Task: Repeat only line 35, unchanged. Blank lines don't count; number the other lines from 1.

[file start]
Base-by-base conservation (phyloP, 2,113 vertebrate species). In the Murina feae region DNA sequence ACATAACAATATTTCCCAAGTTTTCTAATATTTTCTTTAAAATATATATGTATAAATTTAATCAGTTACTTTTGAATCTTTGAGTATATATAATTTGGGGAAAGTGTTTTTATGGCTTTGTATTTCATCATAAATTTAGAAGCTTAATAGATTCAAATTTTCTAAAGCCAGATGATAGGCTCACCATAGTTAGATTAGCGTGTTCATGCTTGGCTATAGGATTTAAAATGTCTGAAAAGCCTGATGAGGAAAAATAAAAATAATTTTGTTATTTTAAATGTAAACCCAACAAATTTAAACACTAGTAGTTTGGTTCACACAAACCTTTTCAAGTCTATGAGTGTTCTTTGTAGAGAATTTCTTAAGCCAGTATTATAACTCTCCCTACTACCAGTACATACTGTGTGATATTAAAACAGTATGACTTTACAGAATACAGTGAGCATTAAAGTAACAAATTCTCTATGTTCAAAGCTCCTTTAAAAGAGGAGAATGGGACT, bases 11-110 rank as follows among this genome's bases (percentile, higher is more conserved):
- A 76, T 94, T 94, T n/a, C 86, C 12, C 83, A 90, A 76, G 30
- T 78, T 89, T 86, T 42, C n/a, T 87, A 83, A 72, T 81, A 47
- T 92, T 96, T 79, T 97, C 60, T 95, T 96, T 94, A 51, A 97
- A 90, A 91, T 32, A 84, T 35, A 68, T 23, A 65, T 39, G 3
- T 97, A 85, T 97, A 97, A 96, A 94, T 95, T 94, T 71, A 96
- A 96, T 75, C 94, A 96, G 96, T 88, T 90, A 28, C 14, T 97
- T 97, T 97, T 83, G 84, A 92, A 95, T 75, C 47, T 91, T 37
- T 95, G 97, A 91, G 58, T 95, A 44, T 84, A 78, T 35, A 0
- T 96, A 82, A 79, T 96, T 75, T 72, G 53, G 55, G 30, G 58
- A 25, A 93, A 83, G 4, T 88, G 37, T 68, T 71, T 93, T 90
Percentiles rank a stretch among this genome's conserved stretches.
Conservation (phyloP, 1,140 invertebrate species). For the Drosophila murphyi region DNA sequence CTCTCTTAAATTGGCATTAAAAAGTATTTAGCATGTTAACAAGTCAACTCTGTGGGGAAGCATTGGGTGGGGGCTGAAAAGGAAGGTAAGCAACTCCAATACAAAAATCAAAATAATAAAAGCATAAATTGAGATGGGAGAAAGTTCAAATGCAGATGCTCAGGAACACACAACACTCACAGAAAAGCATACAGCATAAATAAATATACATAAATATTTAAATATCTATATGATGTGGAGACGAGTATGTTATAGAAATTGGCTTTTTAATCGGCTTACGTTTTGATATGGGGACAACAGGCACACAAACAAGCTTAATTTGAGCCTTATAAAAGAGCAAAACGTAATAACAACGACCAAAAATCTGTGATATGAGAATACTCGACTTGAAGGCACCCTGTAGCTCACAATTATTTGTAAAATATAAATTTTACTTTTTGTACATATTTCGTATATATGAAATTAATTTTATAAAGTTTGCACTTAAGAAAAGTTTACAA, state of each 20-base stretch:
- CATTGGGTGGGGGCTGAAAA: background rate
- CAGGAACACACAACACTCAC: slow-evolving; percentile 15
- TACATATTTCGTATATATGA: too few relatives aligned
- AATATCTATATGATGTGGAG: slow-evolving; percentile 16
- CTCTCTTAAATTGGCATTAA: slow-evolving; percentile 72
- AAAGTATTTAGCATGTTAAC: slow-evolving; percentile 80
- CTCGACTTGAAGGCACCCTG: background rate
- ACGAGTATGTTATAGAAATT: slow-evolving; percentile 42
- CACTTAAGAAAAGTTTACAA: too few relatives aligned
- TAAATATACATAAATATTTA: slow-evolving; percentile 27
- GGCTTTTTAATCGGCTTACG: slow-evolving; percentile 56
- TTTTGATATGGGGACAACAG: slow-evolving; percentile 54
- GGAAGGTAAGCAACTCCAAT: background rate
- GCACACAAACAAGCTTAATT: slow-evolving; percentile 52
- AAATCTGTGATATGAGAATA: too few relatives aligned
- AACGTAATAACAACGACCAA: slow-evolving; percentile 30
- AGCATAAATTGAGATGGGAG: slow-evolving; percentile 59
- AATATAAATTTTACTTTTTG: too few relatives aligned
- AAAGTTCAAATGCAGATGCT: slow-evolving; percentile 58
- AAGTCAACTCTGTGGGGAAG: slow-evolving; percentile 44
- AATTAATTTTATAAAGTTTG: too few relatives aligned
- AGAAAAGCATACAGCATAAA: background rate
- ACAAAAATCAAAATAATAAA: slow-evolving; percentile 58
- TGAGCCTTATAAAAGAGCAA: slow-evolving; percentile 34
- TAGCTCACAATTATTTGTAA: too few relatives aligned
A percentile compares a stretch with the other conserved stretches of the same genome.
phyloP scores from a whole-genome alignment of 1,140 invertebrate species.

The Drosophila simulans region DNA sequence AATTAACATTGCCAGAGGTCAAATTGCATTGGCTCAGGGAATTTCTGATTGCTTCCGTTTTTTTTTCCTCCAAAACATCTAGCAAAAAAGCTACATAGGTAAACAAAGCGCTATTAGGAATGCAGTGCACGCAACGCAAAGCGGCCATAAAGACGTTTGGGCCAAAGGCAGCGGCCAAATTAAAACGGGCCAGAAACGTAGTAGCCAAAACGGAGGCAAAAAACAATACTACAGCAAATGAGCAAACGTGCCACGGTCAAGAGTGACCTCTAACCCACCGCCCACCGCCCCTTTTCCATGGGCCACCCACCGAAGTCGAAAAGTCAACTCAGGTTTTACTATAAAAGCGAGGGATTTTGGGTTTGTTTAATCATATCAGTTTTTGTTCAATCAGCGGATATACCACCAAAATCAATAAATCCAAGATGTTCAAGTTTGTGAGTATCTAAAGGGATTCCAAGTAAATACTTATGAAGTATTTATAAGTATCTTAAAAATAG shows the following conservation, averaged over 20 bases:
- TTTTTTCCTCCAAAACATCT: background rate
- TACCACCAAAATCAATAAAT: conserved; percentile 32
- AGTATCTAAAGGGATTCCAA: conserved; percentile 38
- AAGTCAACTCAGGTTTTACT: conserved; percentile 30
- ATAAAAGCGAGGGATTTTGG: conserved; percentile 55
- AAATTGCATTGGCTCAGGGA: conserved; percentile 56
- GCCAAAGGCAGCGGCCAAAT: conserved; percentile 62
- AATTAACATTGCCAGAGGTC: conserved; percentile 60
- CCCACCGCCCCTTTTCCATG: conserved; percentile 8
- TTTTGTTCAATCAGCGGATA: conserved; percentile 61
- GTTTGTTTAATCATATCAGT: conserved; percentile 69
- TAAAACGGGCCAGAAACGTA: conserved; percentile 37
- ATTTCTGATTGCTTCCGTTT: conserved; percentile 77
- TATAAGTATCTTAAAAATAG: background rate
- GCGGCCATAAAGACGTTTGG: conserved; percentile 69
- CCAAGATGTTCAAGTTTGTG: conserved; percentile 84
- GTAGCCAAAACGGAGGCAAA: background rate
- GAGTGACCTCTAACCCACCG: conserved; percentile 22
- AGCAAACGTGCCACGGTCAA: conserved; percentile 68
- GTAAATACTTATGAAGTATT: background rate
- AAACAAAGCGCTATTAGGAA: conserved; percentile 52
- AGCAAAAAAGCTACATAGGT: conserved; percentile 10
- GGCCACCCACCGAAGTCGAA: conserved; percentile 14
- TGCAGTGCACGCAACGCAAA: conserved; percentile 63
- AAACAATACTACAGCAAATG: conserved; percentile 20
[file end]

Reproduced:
- AGAAAAGCATACAGCATAAA: background rate